I machine wash cold the onesies
for my unborn son, wash and dry
inside out the dinosaur onesie,
the I’m one in a chameleon onesie,
the one with monsters, the one
with bears. I wash with like colors,
pour cups of hypoallergenic baby
detergent, folding feathers for flight,
outfits for the go-bag. Outside,
September morning air runs its gentlest
cycle around cul-de-sac,
machine-wash-cold as the catheter
that stabs contrast into my arm
during brain scans, a dye that inflames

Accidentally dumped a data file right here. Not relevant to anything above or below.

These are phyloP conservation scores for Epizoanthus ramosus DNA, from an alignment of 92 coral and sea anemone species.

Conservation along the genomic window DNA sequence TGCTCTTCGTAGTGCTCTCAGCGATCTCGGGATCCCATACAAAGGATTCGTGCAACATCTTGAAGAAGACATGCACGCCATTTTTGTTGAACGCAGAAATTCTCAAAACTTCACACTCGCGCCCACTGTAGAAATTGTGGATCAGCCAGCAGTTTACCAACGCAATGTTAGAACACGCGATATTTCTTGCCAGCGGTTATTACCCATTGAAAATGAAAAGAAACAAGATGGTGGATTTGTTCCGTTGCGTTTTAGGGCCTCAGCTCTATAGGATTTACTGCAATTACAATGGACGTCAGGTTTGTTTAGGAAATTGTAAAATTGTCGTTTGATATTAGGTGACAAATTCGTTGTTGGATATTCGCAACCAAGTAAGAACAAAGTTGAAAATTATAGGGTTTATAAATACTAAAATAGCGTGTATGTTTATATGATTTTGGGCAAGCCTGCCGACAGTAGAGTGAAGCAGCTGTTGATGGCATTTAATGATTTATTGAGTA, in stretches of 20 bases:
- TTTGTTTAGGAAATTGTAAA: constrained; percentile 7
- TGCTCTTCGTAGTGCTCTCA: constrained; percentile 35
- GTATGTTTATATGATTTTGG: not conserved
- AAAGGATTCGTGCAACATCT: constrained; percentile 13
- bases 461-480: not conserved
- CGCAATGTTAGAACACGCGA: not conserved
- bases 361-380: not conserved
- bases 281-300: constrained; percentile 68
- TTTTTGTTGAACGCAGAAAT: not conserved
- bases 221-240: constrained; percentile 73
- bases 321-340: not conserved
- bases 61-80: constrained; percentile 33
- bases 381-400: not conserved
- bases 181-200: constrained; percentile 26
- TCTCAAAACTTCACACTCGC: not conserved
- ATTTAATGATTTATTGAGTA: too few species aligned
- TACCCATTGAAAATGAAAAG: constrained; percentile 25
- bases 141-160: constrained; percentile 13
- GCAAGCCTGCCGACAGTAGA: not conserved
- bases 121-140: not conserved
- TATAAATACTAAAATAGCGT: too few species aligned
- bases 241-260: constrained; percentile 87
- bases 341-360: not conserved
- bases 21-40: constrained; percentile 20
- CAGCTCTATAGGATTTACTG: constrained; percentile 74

red clouds upon my scalp and bee-
stings my side because I am allergic.
When my phone rings, it startles
a flight of doves. Their coos
rise into oak tree branches. On the other
end of the line, another brain
scan, another breakout.
Cameron Morse lives with his wife Lili and son Theodore in Blue Springs, Missouri. His poems have been published in over 100 different magazines. His first collection, Fall Risk, won Glass Lyre Press’s 2018 Best Book Award. Visit his Website, or Facebook page, for more information.